If that sounds ungrateful, I suggest it is not. It is, in fact, sadder than that. It is something many pro athletes endure: the agonizing changeover from god to mortal man.

It is not a pleasant trip. A recent Sports Illustrated story revealed that by the time they have been retired for two years, 78 percent of former NFL players have gone bankrupt or are suffering financial duress, and within five years of retirement, 60 percent of former NBA players are broke. Divorce rates among pro athletes are as high as 80 percent — and much of that happens after the shoes are hung up and the real world calls.

What is the real world?

The one you and I live in every day.

But for superstar athletes, it's a strange place. No one to carry your bags for you. No one to hand you a plane ticket. No coterie of women waiting when you arrive in a new town. No trainer for your medical needs. No manager to book your reservations. And worst of all — no practice, game or road trip to run off to when family pressures arise.

Instead, you are home. And home. And still home. And you wife is there. And still there. And the kids are there. And still there. And the glory is fading. And fading. And going to someone else.

Is it any wonder Jordan cracked to the media, "I always want to have you thinking that I can always go back and play the game of basketball. … Am I? No. But I'd like for you to think that way."

This guessing game Jordan, now 46, likes to hold over the press is really just ego. The belief that he is so important, reporters will spend hours speculating over whether he will or won't come back. For years, that's the way it was. And Jordan liked it. In a way, it meant he could never die.

But those years end. Guys like Jordan keeping searching for the old notes to play and find them plunking or silenced. In time, nobody cares. Nobody's listening.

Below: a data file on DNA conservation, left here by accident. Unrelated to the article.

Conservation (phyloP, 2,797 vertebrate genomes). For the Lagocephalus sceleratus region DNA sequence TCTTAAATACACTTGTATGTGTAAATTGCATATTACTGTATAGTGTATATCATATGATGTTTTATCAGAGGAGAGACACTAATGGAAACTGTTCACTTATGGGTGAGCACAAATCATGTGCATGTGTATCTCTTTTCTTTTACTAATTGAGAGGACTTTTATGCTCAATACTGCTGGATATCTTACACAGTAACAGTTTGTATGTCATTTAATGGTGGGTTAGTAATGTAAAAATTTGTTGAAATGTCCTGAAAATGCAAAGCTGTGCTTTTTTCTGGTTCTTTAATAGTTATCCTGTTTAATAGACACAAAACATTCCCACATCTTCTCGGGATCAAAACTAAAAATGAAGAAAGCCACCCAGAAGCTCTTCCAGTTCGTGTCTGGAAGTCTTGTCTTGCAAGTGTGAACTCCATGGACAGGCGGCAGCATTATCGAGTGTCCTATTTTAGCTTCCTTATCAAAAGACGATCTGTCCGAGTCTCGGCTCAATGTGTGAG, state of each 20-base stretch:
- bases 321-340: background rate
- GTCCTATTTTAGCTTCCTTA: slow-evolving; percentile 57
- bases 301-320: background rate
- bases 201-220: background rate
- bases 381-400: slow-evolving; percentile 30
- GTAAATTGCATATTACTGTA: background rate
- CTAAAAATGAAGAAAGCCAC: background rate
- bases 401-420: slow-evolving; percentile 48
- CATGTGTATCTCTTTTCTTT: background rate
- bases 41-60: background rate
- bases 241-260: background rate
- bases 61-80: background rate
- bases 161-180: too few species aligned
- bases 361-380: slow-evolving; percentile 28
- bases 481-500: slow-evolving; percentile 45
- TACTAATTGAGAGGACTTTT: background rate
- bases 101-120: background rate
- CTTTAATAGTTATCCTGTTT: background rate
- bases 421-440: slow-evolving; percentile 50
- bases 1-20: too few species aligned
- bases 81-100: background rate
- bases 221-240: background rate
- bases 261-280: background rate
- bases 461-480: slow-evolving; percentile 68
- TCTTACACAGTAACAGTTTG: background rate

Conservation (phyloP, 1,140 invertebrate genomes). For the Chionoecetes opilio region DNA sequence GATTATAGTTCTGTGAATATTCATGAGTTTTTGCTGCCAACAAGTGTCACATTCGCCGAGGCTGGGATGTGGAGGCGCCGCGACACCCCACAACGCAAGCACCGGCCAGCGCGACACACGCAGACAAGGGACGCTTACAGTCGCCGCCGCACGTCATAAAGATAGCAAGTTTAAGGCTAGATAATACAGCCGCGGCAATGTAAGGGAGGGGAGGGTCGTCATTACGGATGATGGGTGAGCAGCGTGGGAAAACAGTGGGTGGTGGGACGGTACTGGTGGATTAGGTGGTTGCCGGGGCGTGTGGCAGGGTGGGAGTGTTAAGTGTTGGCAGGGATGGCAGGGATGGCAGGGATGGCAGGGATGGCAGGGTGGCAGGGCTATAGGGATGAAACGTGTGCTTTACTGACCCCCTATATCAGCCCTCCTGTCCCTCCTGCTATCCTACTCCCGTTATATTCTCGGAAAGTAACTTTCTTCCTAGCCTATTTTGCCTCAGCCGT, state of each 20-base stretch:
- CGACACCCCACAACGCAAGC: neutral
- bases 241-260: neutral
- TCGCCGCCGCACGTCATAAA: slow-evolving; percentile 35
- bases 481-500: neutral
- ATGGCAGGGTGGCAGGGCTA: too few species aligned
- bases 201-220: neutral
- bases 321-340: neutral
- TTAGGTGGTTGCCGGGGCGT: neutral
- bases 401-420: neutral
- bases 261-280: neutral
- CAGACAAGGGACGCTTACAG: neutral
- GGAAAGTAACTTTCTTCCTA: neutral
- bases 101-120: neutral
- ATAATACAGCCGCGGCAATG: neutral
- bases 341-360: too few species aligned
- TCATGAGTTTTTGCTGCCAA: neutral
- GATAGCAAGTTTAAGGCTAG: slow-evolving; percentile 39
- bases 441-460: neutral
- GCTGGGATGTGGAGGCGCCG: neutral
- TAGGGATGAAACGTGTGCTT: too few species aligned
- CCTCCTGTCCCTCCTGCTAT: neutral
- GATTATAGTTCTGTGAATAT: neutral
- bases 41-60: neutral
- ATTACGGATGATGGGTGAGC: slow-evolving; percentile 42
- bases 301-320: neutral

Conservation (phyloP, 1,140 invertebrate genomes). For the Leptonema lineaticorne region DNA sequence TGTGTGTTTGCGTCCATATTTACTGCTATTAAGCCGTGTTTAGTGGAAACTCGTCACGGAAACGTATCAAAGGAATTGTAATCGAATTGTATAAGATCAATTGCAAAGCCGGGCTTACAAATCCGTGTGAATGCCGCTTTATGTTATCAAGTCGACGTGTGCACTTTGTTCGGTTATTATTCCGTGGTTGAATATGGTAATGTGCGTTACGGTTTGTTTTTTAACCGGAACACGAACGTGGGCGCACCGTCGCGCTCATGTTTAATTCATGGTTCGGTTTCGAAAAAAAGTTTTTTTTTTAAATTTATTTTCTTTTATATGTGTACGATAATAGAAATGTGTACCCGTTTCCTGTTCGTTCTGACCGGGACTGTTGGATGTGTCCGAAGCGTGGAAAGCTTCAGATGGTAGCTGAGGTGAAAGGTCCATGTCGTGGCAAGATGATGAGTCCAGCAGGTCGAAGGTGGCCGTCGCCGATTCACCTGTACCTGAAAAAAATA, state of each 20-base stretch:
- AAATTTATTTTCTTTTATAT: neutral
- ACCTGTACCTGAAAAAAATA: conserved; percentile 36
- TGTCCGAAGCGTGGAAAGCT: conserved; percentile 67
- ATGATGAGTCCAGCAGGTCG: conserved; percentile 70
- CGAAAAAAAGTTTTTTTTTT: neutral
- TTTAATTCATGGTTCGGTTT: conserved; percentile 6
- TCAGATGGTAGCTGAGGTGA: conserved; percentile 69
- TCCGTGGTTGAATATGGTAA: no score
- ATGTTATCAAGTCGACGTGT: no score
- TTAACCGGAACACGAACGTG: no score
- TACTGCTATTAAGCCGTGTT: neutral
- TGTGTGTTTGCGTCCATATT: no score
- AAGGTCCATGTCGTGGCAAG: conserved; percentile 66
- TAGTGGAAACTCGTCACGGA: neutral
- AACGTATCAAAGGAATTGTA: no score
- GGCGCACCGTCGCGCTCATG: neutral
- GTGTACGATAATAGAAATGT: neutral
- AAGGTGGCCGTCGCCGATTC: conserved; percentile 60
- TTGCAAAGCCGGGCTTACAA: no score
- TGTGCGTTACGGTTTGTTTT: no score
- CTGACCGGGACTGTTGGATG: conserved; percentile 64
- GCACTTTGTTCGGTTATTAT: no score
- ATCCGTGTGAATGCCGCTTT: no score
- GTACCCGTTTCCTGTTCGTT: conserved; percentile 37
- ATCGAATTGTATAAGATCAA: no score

This is why I have never envied athletes. I've worked among them. Chronicled their lives. But I never minded stepping aside when it was time for them to be mobbed by a crowd, fussed over by a politician or canoodled by an adoring female fan. I have seen the other side of that: the aging, creaky-kneed athlete who shows up at an event and finds himself standing awkwardly alone, or making over-energized small talk with someone he used to ignore.

All glory fades. The smart athletes see this coming, and know to make other plans. Joe Dumars, who found a second act as the Pistons' president of basketball operations, swears he never touched a basketball after he retired, not once, not even alone in a gym. His rationale was clear: Why watch your skills fade? Why hold onto what once was, when you know it is sand between your fingers?

The ones who find other pleasures in life are the one who most appreciate their sports careers. The ones who don't keep tugging on their memories, like a kid trying to make a kite fly with no wind.

So Jordan — maybe the greatest to ever play his game — in the end, is just an anachronism. He, too, got divorced, expensively, after retiring. He now sees a young woman more likely to be dating a current player. And his reluctance to embrace something as venerable as a Hall of Fame induction shows you just how desperately he clings to the self-image of active superstar, not retired legend.

Next time you say pro athletes have it made, remember the life that comes after you have it made. And ask yourself this: Would you rather spend your last 40 years on Earth looking ahead or looking behind?